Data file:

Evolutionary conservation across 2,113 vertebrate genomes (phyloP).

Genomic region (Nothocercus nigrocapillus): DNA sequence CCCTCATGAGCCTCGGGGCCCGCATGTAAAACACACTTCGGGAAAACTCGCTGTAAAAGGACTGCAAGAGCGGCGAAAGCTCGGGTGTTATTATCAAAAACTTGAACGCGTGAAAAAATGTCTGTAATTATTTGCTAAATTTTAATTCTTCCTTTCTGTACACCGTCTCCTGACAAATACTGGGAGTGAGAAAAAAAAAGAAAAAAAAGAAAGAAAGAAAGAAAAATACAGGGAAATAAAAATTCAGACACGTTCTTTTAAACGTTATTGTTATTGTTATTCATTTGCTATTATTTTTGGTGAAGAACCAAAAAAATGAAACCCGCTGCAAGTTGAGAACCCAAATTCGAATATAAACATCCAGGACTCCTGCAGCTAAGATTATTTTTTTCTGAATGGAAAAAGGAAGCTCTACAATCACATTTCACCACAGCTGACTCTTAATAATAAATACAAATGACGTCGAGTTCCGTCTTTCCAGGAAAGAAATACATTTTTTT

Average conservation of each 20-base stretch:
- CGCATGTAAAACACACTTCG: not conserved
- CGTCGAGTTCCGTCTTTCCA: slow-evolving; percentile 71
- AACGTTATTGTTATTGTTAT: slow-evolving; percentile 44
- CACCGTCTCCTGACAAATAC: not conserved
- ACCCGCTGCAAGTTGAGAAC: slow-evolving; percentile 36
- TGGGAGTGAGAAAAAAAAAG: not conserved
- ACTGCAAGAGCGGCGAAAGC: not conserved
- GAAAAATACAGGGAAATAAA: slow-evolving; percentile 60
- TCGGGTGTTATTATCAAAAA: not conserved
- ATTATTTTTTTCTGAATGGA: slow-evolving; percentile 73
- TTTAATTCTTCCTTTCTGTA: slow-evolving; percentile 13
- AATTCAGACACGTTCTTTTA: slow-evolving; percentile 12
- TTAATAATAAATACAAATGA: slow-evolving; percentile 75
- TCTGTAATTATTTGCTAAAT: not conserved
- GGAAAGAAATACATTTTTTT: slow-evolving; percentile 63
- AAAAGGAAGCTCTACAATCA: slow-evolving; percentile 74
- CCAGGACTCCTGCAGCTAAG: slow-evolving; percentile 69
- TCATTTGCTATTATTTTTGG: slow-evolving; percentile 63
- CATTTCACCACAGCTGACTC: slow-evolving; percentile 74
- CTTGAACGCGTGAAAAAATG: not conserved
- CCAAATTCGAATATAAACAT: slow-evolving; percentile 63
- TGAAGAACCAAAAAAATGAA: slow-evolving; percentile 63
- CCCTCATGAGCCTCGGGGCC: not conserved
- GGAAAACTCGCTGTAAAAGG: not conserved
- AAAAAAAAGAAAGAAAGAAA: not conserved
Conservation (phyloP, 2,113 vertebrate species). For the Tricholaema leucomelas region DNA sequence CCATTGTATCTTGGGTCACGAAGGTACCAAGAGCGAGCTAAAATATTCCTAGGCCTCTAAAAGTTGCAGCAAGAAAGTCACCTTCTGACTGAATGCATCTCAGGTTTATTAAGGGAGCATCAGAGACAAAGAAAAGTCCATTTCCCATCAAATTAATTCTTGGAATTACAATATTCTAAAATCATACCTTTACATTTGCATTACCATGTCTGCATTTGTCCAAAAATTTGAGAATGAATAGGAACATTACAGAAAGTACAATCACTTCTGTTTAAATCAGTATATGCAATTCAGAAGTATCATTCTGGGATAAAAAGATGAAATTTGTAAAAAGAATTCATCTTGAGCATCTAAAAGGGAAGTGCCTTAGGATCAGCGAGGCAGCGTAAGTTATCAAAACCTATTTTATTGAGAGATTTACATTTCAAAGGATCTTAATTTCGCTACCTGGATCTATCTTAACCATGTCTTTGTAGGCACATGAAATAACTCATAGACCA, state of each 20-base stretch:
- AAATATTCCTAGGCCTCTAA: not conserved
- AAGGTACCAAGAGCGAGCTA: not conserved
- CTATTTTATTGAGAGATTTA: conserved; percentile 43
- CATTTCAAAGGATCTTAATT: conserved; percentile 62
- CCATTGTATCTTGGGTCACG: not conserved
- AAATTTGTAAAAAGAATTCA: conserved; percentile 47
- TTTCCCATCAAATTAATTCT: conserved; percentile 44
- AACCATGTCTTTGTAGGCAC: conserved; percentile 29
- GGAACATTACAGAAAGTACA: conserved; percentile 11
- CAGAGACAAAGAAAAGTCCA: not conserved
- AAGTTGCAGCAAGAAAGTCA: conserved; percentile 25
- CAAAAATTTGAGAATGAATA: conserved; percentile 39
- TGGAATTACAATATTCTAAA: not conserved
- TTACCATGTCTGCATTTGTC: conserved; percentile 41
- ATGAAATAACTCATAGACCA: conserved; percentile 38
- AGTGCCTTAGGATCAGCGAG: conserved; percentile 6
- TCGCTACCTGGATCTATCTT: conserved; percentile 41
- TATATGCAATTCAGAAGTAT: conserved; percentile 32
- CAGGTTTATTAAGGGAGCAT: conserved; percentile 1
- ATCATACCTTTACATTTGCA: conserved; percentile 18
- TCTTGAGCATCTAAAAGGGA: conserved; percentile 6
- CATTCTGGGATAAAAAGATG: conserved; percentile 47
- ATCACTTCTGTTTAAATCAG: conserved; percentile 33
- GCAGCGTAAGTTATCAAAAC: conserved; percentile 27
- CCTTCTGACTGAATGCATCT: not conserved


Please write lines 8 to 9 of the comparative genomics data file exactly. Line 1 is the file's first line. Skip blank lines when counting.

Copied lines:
- ACCCGCTGCAAGTTGAGAAC: slow-evolving; percentile 36
- TGGGAGTGAGAAAAAAAAAG: not conserved